Building resilience through adaptive social protection

Speech by Parliamentary State Secretary Thomas Silberhorn at the World Bank Social Protection and Jobs South-South Learning Forum, 19 February 2018 in Frankfurt/Main

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Ladies and gentlemen,

Good morning and a warm welcome to Frankfurt on behalf of the German Federal Ministry for Economic Cooperation and Development. It is an honor to co-host the South-South Learning Forum in Germany and I am very happy to be speaking to you this morning.

The next few days are about learning. We are here to learn from around 70 different countries and from their experiences in adapting and strengthening social protection systems. How can we ensure that our people do not end up falling into poverty as a result of life risks, shocks or crises?

Germany has almost 150 years of experience with social protection. Nevertheless, we are continuously working on adjusting our social protection system for the future. In recent years there have been new challenges that we have had to cope with: in 2015 and 2016, more than one million refugees were registered in Germany.  

During your field trip on Wednesday, you will get an impression of how German local government – but also Germany as a whole – has been challenged logistically, administratively and of course socially and politically by recent events.

What we know for sure is that crises can occur in many ways and at any place. It could be a natural disaster, the consequences of climate change, a financial crisis or an armed conflict.

German development cooperation has a strong commitment to supporting our partner countries in overcoming acute crises. But we are also equally committed to fighting the root causes and preventing crises or at least preventing crises from turning into disasters.

A strong social protection system that is adaptive in a crisis is crucial. Therefore, we are committed to fostering a global exchange on lessons learned. This is what we are aiming for over the next days.

Experience helps us to improve how shocks are tackled through robust social protection systems. So, let me highlight German development cooperation activities in the area of social protection.

We are currently supporting the efforts of 20 partner countries and several regional initiatives in Asia, Africa, the MENA region and Latin America to develop social protection systems. Our bilateral and regional social protection portfolio is worth more than 250 million euros. Over the last four years, this core portfolio has been topped up by almost the same amount (220 million euros) for climate risk insurance and cash-based transfers in transitional aid.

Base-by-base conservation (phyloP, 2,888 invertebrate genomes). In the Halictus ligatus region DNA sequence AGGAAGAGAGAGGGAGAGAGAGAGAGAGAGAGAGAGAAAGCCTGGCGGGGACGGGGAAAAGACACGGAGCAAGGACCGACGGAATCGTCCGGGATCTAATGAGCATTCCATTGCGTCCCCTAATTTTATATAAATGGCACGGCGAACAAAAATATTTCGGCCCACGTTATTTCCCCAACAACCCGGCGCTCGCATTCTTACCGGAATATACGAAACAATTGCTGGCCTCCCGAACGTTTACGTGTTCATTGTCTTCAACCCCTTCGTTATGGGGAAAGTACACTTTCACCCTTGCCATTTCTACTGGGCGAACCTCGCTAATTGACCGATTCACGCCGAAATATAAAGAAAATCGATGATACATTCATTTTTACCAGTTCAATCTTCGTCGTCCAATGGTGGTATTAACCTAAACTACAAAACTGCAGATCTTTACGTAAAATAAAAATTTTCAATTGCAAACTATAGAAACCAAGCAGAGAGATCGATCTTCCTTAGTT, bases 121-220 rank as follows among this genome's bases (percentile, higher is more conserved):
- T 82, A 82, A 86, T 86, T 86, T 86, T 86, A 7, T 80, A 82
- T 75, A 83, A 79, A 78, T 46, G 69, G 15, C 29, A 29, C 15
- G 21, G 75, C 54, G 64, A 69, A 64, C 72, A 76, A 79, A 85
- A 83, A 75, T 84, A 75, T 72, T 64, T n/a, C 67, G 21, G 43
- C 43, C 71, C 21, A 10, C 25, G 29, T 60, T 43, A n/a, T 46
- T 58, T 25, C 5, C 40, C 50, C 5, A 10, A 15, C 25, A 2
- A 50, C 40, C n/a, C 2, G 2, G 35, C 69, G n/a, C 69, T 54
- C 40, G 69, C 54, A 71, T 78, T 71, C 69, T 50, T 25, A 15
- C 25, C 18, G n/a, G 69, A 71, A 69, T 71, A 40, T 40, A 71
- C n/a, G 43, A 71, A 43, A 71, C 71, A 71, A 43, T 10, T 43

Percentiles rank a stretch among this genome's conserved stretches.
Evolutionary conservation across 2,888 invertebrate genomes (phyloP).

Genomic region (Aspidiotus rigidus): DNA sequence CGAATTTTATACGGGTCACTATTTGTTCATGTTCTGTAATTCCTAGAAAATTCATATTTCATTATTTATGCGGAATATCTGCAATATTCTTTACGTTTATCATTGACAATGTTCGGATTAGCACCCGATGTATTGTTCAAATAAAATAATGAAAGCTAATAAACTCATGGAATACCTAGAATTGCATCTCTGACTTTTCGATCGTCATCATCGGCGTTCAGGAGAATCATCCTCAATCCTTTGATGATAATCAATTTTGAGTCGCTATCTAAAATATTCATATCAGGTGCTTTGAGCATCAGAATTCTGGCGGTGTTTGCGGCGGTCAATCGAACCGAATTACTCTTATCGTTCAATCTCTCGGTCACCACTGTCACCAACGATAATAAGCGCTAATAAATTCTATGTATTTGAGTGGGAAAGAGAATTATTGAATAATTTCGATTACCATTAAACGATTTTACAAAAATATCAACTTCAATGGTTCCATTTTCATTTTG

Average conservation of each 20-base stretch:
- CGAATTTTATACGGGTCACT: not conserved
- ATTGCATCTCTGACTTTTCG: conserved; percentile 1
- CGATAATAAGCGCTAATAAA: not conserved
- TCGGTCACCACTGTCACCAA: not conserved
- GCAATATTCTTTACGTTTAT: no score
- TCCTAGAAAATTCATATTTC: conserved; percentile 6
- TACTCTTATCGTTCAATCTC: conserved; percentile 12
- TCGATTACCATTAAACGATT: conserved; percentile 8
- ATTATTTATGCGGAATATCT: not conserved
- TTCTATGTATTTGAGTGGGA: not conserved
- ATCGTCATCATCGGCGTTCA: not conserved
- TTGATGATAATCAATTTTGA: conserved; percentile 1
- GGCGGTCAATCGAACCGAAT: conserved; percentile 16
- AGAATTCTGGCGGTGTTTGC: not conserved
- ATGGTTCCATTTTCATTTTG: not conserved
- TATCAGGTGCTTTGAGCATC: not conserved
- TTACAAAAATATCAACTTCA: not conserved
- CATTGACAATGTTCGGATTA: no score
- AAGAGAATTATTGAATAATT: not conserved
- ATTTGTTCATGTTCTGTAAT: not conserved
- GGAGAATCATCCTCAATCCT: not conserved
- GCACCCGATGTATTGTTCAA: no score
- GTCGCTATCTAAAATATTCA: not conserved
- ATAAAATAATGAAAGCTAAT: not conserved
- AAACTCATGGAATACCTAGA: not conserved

The challenge for us now is to integrate these interventions and thus make them part of a social protection system. Our vision for the world is to achieve universal social protection. Anyone who needs social protection should be able to access it.

We want social protection to help those farthest behind first. In that sense it is not surprising that social protection has found its way into the SDGs. Social protection underlines the core idea of the 2030 Agenda that no one should be left behind.

Thus, Germany is supporting the progressive development of universal social protection systems by 2030. Systems that protect all people against life cycle risks such as illness, loss of income or disability; and provide income security and support across the entire life cycle.

Across the SDGs, social protection is explicitly and implicitly addressed and the aim of the 2030 Agenda is nothing less than to make the universal human right to social protection a reality for everyone. To achieve universal social protection and the 2030 Agenda it is crucial to think beyond sectoral borders and ensure a systemic approach to social protection.

Often there are many programs working in parallel towards the same goals. Political dialogue and coordination are somewhat limited across relevant stakeholders. All this results in a fragmented social protection system.

Thus, in Malawi, for example, we are supporting the Malawian Government’s endeavors to improve the coherence of the five sub-programs under its National Social Support Policy. Harmonization in targeting and in processes, as well as in monitoring and evaluation systems, is well underway.